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Plasminogen activators and plasminogen activator inhibitors in synovial fluid. Difference between inflammatory joint disorders and osteoarthritis

Saxne, Tore LU ; Lecander, I and Geborek, Pierre LU (1993) In Journal of Rheumatology 20(1). p.91-96
Abstract
The plasminogen activator (PA)/plasminogen activator inhibitor (PAI) system is believed to be involved in connective tissue remodelling in joint disease and both PA and PAI production has been shown in several cell types in the joint. We quantified immunoreactive PA and PAI in synovial fluid (SF) and correlated their levels to levels of cartilage derived proteoglycans, radiologically visible joint involvement and to signs of local inflammation. PAI-2 concentrations were increased, compared to normal plasma levels, in patients with rheumatoid arthritis (RA) and reactive arthritis, but not in patients with osteoarthritis (OA). Thirty percent of the patients with RA, but no patient with OA had increased concentrations of PAI-1. Increased... (More)
The plasminogen activator (PA)/plasminogen activator inhibitor (PAI) system is believed to be involved in connective tissue remodelling in joint disease and both PA and PAI production has been shown in several cell types in the joint. We quantified immunoreactive PA and PAI in synovial fluid (SF) and correlated their levels to levels of cartilage derived proteoglycans, radiologically visible joint involvement and to signs of local inflammation. PAI-2 concentrations were increased, compared to normal plasma levels, in patients with rheumatoid arthritis (RA) and reactive arthritis, but not in patients with osteoarthritis (OA). Thirty percent of the patients with RA, but no patient with OA had increased concentrations of PAI-1. Increased concentrations of urokinase type PA (u-PA) were found in RA but not in OA. Tissue type PA (t-PA) concentrations were low in both disease groups. SF proteoglycan concentrations did not correlate with levels of PA or PAI. Concentrations of PAI-2 correlated significantly with SF leukocyte count and cytidine deaminase (CD) activity and u-PA concentrations correlated with CD activity. Both PAI-2 and u-PA were detected in supernatants from lysed polymorphonuclear cells. This suggests that in addition to release from synovial cells and chondrocytes these components may also be released from polymorphonuclear cells. Our results support a pathophysiological role for the fibrinolytic system in joint disease, possibly more pronounced in inflammatory disorders than in OA. (Less)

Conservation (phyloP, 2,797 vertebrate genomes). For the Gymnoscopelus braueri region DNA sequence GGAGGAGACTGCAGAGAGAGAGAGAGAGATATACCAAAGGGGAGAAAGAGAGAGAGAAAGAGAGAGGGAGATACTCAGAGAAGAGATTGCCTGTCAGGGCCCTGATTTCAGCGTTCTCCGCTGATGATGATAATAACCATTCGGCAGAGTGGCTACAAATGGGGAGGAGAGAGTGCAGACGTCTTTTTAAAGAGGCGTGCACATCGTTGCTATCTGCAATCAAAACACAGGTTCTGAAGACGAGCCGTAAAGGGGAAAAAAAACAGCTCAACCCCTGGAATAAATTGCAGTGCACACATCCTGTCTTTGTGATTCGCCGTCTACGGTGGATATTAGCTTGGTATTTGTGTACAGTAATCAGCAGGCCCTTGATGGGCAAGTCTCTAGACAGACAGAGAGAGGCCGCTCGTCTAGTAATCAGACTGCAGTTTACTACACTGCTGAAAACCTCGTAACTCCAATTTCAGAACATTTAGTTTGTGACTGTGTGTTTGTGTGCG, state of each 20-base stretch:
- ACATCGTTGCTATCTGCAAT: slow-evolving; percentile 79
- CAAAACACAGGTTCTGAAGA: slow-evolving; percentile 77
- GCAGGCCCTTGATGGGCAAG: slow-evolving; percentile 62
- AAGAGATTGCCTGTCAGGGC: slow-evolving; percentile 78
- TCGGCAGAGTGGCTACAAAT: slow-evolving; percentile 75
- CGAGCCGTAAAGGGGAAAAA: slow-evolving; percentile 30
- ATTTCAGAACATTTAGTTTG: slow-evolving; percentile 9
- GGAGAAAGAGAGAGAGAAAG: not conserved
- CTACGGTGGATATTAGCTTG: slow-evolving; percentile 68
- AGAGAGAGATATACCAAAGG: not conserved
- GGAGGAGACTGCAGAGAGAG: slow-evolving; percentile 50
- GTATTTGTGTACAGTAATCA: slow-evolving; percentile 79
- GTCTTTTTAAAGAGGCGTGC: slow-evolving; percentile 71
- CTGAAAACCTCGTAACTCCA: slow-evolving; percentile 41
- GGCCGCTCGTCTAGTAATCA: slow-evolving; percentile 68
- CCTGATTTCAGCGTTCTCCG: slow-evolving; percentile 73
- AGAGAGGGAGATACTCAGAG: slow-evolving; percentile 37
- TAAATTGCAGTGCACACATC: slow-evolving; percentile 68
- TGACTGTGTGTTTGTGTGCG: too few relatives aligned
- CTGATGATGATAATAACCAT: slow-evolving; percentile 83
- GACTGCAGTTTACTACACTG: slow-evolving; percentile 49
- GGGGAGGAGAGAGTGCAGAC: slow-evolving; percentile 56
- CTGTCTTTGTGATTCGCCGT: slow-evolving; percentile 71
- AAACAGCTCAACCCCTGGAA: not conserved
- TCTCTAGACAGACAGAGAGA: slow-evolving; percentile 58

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author
organization
publishing date
type
Contribution to journal
publication status
published
subject
in
Journal of Rheumatology
volume
20
issue
1
pages
91 - 96
publisher
J Rheumatol Publ Co
external identifiers
  • pmid:8441174
  • scopus:0027412315
ISSN
0315-162X
language
English
LU publication?
yes
id
bd96df70-aa9f-41e8-b9ef-f6824c8edd21 (old id 1107240)
date added to LUP
2008-07-30 14:28:10
date last changed
2017-01-01 04:25:00
@article{bd96df70-aa9f-41e8-b9ef-f6824c8edd21,
  abstract     = {The plasminogen activator (PA)/plasminogen activator inhibitor (PAI) system is believed to be involved in connective tissue remodelling in joint disease and both PA and PAI production has been shown in several cell types in the joint. We quantified immunoreactive PA and PAI in synovial fluid (SF) and correlated their levels to levels of cartilage derived proteoglycans, radiologically visible joint involvement and to signs of local inflammation. PAI-2 concentrations were increased, compared to normal plasma levels, in patients with rheumatoid arthritis (RA) and reactive arthritis, but not in patients with osteoarthritis (OA). Thirty percent of the patients with RA, but no patient with OA had increased concentrations of PAI-1. Increased concentrations of urokinase type PA (u-PA) were found in RA but not in OA. Tissue type PA (t-PA) concentrations were low in both disease groups. SF proteoglycan concentrations did not correlate with levels of PA or PAI. Concentrations of PAI-2 correlated significantly with SF leukocyte count and cytidine deaminase (CD) activity and u-PA concentrations correlated with CD activity. Both PAI-2 and u-PA were detected in supernatants from lysed polymorphonuclear cells. This suggests that in addition to release from synovial cells and chondrocytes these components may also be released from polymorphonuclear cells. Our results support a pathophysiological role for the fibrinolytic system in joint disease, possibly more pronounced in inflammatory disorders than in OA.},
  author       = {Saxne, Tore and Lecander, I and Geborek, Pierre},
  issn         = {0315-162X},
  language     = {eng},
  number       = {1},
  pages        = {91--96},
  publisher    = {J Rheumatol Publ Co},
  series       = {Journal of Rheumatology},
  title        = {Plasminogen activators and plasminogen activator inhibitors in synovial fluid. Difference between inflammatory joint disorders and osteoarthritis},
  volume       = {20},
  year         = {1993},
}